In the central North Pacific Ocean, there is a giant floating patch of garbage known, appropriately, as the Great Pacific Garbage Patch. Mostly comprised of plastic waste, it was formed, scientists believe, by ocean currents that gradually pulled discarded garbage into a floating clump. The mass of garbage has had a tragic effect on ocean wildlife, and has affected humans as well, who ingest the plastic chemicals when they eat fish that have swallowed bits of plastic. The only solution to this problem is simply to stop throwing away so much plastic, which unfortunately is much easier said than done. One thing that 3D printing has provided is an excellent means for recycling plastic, and 3D printing companies such as Fila-Cycle are making great strides towards reducing waste as much as possible by turning plastic waste into filament. But it’s not just corporations that are capable of transforming trash into printing materials.
The island of Milingimbi sits off the coast of Arnhem Land in Australia’s Northern Territory. It is home to the indigenous Yolngu community, the members of which have just learned about 3D printing. Lisa Somerville, project coordinator for the Arnhem Land Progress Association, came up with an initiative earlier this year to simultaneously clean up the island’s trash, teach children about technology, and give them a reason to be excited about learning.
“We wanted to create an incentive for kids who go to school 100 per cent of the time and build on that,” Somerville said.
The program, which the community has dubbed “Plastic Fantastic,” has engaged the whole community, not just the children. Leandra Dhurrkay and Jason Wandji, Milingimbi school officers, have been working with students, council workers, and other community members to collect the numerous pieces of plastic waste lying around the island. While gathering the material, the participants learn about recycling and the various types of recyclable plastic.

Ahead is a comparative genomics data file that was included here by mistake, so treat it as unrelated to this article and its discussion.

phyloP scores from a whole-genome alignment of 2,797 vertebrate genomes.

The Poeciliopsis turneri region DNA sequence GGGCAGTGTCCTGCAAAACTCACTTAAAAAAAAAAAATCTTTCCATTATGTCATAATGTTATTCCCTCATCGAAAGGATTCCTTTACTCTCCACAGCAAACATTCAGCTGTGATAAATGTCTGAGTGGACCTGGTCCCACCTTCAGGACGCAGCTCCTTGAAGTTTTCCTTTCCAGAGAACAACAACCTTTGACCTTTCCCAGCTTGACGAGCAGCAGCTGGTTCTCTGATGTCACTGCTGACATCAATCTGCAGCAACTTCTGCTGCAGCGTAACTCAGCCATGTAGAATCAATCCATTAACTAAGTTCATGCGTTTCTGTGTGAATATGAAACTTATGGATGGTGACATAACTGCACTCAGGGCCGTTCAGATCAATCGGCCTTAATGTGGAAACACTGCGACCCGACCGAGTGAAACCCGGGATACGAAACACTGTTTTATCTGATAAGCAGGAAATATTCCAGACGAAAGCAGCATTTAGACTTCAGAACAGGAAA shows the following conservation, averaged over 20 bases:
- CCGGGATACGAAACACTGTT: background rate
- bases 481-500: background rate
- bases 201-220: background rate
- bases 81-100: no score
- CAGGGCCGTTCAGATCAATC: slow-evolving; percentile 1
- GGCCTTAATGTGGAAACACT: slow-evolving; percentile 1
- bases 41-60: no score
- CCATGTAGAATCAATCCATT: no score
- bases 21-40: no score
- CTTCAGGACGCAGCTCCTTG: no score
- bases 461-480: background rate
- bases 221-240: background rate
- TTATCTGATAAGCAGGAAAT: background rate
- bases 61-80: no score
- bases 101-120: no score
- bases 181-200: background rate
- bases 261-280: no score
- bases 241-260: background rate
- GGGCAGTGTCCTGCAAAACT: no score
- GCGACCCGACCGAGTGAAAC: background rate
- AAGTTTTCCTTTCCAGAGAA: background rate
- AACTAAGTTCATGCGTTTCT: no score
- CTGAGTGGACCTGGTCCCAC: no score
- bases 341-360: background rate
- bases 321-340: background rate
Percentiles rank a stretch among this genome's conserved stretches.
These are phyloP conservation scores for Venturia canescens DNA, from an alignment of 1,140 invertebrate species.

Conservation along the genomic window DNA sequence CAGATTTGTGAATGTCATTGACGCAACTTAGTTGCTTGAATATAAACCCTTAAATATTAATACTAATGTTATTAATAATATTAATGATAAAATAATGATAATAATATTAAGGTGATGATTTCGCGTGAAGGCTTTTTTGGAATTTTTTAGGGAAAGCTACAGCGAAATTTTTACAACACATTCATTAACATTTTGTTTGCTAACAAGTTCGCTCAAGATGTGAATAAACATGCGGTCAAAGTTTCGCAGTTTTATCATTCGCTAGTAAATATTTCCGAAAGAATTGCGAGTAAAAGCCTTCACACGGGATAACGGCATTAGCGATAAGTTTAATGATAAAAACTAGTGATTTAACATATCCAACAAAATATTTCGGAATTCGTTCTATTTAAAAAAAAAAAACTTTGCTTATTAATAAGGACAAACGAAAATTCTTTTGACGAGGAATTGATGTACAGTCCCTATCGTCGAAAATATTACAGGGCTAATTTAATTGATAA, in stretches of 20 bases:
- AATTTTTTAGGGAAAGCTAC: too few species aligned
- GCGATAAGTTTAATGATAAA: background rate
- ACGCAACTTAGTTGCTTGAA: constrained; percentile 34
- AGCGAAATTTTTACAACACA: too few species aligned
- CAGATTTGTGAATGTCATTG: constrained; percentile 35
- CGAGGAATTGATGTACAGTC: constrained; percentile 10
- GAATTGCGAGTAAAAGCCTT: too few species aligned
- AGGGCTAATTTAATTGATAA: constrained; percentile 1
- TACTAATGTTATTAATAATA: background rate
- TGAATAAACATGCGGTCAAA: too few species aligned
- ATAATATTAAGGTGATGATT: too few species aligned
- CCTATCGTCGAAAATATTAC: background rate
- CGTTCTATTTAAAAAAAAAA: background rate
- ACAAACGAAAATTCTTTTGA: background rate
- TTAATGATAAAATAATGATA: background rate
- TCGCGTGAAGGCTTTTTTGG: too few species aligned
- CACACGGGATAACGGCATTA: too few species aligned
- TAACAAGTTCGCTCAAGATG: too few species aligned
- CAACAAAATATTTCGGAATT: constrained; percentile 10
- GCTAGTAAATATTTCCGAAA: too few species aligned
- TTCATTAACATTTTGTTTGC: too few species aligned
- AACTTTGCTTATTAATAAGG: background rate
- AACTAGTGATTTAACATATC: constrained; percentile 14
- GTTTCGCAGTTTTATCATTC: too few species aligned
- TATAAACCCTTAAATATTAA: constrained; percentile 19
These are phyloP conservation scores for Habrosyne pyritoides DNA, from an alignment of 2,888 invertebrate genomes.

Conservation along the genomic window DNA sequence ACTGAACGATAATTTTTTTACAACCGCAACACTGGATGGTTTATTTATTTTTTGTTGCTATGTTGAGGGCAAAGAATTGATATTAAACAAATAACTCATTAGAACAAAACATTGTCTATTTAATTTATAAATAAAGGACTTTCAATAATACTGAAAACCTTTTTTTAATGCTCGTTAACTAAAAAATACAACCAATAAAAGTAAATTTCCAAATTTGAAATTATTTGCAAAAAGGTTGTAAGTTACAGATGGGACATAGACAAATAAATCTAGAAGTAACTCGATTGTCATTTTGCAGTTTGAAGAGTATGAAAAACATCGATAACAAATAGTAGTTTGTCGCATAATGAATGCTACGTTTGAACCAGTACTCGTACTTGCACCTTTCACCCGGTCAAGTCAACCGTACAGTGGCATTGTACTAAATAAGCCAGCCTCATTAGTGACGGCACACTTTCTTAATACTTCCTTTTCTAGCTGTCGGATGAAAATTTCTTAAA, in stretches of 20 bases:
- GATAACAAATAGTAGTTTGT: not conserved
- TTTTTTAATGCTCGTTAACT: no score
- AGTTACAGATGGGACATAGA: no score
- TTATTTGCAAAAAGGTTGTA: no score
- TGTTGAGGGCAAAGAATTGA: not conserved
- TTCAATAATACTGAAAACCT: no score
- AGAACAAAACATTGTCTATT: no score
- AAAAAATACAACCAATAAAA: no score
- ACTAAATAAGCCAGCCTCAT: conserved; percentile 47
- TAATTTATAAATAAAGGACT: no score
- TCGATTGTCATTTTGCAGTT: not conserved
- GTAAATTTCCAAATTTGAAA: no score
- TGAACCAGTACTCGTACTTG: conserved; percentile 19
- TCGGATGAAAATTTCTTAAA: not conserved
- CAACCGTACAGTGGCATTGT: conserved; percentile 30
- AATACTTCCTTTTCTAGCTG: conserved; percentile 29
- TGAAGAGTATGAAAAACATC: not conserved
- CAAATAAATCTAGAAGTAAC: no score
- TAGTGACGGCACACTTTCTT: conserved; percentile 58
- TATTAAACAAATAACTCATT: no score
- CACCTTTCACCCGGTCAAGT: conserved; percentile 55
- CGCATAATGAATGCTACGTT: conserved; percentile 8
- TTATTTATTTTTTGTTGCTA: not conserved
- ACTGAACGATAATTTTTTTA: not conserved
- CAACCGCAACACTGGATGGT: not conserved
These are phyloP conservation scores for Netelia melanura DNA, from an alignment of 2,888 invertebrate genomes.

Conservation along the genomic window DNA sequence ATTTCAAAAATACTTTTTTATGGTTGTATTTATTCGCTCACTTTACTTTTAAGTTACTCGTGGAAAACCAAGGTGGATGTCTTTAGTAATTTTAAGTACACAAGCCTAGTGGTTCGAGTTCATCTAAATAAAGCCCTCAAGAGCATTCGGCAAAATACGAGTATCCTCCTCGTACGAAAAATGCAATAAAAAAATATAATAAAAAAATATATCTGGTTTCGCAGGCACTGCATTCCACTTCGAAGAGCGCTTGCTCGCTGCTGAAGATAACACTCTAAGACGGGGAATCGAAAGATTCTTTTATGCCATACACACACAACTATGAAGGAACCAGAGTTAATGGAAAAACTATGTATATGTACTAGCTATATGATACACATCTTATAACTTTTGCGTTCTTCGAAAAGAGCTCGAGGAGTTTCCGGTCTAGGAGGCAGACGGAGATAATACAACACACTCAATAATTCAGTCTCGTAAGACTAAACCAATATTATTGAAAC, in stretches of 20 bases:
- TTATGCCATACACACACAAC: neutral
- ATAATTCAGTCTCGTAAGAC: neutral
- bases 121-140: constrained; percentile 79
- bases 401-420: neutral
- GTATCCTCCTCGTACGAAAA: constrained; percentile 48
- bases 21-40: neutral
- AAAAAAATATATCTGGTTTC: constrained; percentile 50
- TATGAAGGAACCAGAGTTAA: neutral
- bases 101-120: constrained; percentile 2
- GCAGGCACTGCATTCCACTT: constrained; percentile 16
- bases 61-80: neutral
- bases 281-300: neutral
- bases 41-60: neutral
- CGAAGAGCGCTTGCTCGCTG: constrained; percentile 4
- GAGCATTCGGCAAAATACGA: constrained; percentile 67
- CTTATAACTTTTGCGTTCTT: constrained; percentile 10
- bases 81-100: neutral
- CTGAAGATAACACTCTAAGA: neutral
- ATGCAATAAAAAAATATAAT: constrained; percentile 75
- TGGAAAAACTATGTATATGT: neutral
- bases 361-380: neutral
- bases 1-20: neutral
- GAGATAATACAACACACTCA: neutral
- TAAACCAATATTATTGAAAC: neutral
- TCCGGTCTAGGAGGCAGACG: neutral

“There is lots of plastic around the community,” Dhurrkhay said. “At every camp and in every street there are plastic bottles lying around. It is good that we are using all that.”
The plastic is then shredded, melted, and extruded into filament, which is then used in the school’s 3D printer. Students learn about 3D printing and digital design while making sunglasses, iPhone holders, and small plastic toys. According to Somerville, the children have been having a great time with the program. One of the major goals was to give the kids an incentive to want to go to school, which has, so far, been a success. It has been educational for the adults, as well.
“I have just learned a little bit about using the computer and 3D program. This is the first time I have used computers,” said Wandji. “It’s good for elders to sit with children, care for them, and teach them this way.”
Just a few weeks ago, Project Plastic Fantastic was presented the Environmental Innovation Award for turning plastic rubbish into 3D printed toys. Discuss this story in the Environmental 3D Printing forum thread on 3DPB.com.